AHL does not have fundamental expertise. No trend following trader keeps fundamental experts on staff. They do not have an in-depth understanding of the companies that comprise whatever stock index. Their expertise is to take these different markets and “make them the same” through price analysis. When you look at trend following performance losses are offset by winners. No one ever knows which market will be the big trend that pays for the losses—hence the need for diversification. AHL is even more precise about diversification:
“The cornerstone of the AHL investment philosophy is that financial markets experience persistent anomalies or inefficiencies in the form of price trends. Trends are a manifestation of serial correlation in financial markets—the phenomenon whereby past price movements inform about future price behavior. Serial correlation can be explained by factors as obvious as crowd behavior, as well as more subtle factors, such as varying levels of information among different market participants. Although they vary in their intensity, duration, and frequency, price trends are universally recurrent across all sectors and markets. Trends are an attractive focus for active trading styles applied across a diverse range of global markets.”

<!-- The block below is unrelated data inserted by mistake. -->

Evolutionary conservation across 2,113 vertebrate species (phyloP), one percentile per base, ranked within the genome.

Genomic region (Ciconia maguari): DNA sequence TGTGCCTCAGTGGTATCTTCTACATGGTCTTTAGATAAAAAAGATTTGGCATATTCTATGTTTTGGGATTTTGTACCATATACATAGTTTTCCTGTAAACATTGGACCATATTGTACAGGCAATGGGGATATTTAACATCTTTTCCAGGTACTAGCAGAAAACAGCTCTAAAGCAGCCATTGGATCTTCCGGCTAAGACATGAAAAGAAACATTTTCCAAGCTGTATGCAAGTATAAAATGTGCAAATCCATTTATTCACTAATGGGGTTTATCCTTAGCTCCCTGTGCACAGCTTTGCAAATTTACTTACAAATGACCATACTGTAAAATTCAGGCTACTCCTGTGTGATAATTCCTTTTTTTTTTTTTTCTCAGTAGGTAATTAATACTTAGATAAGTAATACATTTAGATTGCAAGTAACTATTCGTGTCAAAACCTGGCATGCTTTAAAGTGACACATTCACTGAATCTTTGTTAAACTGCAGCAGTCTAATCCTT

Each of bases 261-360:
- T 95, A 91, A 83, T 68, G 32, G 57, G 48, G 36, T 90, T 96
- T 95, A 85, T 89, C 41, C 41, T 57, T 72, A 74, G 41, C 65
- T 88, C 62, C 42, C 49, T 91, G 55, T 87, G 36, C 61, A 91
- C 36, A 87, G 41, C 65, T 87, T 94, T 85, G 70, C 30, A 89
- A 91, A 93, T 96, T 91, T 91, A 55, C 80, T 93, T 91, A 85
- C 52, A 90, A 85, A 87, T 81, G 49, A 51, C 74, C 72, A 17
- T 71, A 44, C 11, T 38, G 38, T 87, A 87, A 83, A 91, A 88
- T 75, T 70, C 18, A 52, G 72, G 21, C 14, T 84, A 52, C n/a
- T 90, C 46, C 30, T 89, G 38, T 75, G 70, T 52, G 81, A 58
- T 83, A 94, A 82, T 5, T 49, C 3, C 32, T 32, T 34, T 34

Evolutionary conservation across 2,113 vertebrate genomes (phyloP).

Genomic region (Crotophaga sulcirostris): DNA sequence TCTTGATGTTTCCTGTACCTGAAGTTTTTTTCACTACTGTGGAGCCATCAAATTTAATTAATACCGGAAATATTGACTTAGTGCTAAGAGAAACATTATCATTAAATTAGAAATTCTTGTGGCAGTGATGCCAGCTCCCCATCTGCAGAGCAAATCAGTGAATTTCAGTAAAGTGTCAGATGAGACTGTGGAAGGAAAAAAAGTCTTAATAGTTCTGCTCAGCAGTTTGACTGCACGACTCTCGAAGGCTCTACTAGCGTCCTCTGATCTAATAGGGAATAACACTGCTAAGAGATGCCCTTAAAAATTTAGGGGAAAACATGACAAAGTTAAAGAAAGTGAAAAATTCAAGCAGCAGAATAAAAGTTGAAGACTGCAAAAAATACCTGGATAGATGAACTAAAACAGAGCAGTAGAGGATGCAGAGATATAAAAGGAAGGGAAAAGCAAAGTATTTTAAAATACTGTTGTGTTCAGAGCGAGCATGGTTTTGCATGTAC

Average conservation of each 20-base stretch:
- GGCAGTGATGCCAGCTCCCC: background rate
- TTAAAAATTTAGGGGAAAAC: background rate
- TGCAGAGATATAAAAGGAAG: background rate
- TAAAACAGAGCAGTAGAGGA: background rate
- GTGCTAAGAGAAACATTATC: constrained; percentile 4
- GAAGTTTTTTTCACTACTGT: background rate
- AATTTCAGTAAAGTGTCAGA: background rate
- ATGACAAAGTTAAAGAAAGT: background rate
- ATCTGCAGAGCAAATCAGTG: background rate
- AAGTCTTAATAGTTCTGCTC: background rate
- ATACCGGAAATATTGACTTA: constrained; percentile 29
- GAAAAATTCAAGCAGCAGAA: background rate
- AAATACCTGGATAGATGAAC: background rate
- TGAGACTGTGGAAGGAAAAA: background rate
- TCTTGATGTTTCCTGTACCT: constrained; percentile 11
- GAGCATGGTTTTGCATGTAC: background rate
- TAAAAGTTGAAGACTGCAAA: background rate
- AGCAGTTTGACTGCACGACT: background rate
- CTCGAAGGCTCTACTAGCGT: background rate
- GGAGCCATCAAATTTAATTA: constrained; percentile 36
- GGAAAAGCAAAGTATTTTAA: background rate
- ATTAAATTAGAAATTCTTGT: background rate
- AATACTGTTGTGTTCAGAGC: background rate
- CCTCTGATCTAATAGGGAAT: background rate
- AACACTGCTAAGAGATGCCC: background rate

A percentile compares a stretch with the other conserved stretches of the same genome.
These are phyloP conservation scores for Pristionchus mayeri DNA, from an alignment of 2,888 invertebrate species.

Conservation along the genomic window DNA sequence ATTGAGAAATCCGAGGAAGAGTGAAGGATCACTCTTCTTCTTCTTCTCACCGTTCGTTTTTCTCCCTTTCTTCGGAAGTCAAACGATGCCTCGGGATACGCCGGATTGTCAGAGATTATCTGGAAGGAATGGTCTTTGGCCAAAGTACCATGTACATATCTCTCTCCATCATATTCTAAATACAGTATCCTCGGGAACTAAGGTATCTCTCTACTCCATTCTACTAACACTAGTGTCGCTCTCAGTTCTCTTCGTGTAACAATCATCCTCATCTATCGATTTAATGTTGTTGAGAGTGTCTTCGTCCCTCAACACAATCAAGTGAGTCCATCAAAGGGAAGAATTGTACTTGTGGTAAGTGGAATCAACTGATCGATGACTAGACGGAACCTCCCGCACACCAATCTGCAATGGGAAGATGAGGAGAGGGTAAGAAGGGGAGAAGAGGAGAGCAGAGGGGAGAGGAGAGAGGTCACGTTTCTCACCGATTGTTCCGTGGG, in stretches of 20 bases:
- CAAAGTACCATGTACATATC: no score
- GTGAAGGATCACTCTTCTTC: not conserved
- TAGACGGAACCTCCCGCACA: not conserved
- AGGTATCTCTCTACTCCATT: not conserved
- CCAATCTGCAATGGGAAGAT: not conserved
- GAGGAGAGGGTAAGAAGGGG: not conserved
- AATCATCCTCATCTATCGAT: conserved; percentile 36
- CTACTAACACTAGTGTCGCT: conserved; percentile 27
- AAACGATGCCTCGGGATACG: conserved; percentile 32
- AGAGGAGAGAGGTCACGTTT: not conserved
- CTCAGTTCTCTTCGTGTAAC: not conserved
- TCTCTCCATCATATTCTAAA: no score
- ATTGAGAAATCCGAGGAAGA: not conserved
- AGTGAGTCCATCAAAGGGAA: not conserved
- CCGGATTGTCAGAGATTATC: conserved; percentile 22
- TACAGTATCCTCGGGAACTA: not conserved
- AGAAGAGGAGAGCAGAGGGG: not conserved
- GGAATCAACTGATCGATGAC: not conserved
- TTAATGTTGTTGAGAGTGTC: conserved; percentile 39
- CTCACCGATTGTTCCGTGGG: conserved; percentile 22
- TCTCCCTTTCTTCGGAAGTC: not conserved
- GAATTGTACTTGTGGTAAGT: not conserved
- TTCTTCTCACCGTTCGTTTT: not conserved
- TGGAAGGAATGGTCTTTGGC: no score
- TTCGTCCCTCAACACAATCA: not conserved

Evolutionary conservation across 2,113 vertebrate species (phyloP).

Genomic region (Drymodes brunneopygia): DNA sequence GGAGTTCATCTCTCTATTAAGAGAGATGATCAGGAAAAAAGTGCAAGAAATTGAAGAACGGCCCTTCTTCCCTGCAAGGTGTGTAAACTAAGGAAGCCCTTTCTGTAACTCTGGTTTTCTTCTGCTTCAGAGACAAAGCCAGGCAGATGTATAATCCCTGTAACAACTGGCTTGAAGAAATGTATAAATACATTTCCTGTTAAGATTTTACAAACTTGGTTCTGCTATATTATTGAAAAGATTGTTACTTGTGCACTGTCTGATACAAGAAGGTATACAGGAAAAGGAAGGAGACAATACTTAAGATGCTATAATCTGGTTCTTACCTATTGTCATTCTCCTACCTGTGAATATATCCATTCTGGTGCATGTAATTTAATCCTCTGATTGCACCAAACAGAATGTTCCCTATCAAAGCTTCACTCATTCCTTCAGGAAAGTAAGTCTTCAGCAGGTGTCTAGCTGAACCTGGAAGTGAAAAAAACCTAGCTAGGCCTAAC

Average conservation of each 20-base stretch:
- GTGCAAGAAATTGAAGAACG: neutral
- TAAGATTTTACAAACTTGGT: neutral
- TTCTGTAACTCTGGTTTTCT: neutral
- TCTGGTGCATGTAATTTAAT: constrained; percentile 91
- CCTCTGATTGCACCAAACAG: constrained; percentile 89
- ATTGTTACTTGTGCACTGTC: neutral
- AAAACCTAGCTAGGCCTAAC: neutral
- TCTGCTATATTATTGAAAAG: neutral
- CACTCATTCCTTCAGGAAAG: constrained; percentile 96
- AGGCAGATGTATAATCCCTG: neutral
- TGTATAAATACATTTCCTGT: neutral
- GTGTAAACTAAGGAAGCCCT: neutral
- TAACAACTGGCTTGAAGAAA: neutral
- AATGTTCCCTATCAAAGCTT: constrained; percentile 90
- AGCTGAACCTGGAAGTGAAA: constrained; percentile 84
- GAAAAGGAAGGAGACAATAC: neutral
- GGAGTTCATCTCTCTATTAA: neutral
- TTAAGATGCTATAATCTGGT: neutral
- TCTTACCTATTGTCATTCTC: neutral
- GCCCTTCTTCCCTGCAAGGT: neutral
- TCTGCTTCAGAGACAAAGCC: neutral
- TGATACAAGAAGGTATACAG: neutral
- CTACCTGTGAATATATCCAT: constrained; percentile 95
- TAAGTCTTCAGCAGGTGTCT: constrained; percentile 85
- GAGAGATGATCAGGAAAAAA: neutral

Philosophically, trend following is for any market as trader Jerry Parker notes:
“The broad application of these principles globally in markets all around the world, Chinese porcelain, gold, silver, markets that exist, that don’t exist today, markets that others are making lots of money in that we’re not trading. We will eventually start broadening out and realizing that trend following is a great way to trade. What other way can you trade and get a handle on risk?”